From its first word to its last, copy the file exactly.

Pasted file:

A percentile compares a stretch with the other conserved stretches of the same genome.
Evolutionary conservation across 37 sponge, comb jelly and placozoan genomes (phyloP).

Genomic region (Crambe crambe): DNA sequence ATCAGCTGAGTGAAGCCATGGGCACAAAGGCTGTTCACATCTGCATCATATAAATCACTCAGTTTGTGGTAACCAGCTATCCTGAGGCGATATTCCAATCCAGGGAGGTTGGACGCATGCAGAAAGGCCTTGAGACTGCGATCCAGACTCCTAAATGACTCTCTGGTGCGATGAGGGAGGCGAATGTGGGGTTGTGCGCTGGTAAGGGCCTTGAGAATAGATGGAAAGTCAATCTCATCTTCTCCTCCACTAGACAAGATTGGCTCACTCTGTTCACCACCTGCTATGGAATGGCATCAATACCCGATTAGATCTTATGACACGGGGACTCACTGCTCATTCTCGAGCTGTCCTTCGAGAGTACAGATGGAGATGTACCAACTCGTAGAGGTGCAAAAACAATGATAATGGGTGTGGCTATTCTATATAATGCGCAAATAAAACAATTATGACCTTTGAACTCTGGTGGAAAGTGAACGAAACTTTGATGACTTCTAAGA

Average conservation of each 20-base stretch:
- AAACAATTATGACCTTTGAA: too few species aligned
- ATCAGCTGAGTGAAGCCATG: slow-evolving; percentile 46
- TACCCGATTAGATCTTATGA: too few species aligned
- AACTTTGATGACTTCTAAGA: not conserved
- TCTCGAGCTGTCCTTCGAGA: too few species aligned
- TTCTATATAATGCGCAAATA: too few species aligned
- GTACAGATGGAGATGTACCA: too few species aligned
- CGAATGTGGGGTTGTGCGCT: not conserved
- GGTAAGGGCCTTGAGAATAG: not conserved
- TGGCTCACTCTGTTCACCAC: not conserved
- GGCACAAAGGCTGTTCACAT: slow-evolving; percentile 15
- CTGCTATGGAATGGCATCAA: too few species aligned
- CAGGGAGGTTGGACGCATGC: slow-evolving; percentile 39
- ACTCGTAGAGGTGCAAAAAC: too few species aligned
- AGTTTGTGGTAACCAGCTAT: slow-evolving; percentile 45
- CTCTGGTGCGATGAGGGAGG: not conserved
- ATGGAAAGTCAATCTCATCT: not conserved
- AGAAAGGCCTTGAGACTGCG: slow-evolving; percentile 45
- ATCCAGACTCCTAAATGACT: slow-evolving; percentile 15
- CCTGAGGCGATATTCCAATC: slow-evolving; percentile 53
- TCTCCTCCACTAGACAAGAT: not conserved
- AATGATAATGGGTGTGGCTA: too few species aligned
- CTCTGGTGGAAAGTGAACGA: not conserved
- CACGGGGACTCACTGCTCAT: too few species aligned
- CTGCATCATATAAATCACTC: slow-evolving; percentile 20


A percentile compares a stretch with the other conserved stretches of the same genome.
Evolutionary conservation across 37 sponge, comb jelly and placozoan genomes (phyloP).

Genomic region (Crambe crambe): DNA sequence ATCAGCTGAGTGAAGCCATGGGCACAAAGGCTGTTCACATCTGCATCATATAAATCACTCAGTTTGTGGTAACCAGCTATCCTGAGGCGATATTCCAATCCAGGGAGGTTGGACGCATGCAGAAAGGCCTTGAGACTGCGATCCAGACTCCTAAATGACTCTCTGGTGCGATGAGGGAGGCGAATGTGGGGTTGTGCGCTGGTAAGGGCCTTGAGAATAGATGGAAAGTCAATCTCATCTTCTCCTCCACTAGACAAGATTGGCTCACTCTGTTCACCACCTGCTATGGAATGGCATCAATACCCGATTAGATCTTATGACACGGGGACTCACTGCTCATTCTCGAGCTGTCCTTCGAGAGTACAGATGGAGATGTACCAACTCGTAGAGGTGCAAAAACAATGATAATGGGTGTGGCTATTCTATATAATGCGCAAATAAAACAATTATGACCTTTGAACTCTGGTGGAAAGTGAACGAAACTTTGATGACTTCTAAGA

Average conservation of each 20-base stretch:
- AAACAATTATGACCTTTGAA: too few species aligned
- ATCAGCTGAGTGAAGCCATG: slow-evolving; percentile 46
- TACCCGATTAGATCTTATGA: too few species aligned
- AACTTTGATGACTTCTAAGA: not conserved
- TCTCGAGCTGTCCTTCGAGA: too few species aligned
- TTCTATATAATGCGCAAATA: too few species aligned
- GTACAGATGGAGATGTACCA: too few species aligned
- CGAATGTGGGGTTGTGCGCT: not conserved
- GGTAAGGGCCTTGAGAATAG: not conserved
- TGGCTCACTCTGTTCACCAC: not conserved
- GGCACAAAGGCTGTTCACAT: slow-evolving; percentile 15
- CTGCTATGGAATGGCATCAA: too few species aligned
- CAGGGAGGTTGGACGCATGC: slow-evolving; percentile 39
- ACTCGTAGAGGTGCAAAAAC: too few species aligned
- AGTTTGTGGTAACCAGCTAT: slow-evolving; percentile 45
- CTCTGGTGCGATGAGGGAGG: not conserved
- ATGGAAAGTCAATCTCATCT: not conserved
- AGAAAGGCCTTGAGACTGCG: slow-evolving; percentile 45
- ATCCAGACTCCTAAATGACT: slow-evolving; percentile 15
- CCTGAGGCGATATTCCAATC: slow-evolving; percentile 53
- TCTCCTCCACTAGACAAGAT: not conserved
- AATGATAATGGGTGTGGCTA: too few species aligned
- CTCTGGTGGAAAGTGAACGA: not conserved
- CACGGGGACTCACTGCTCAT: too few species aligned
- CTGCATCATATAAATCACTC: slow-evolving; percentile 20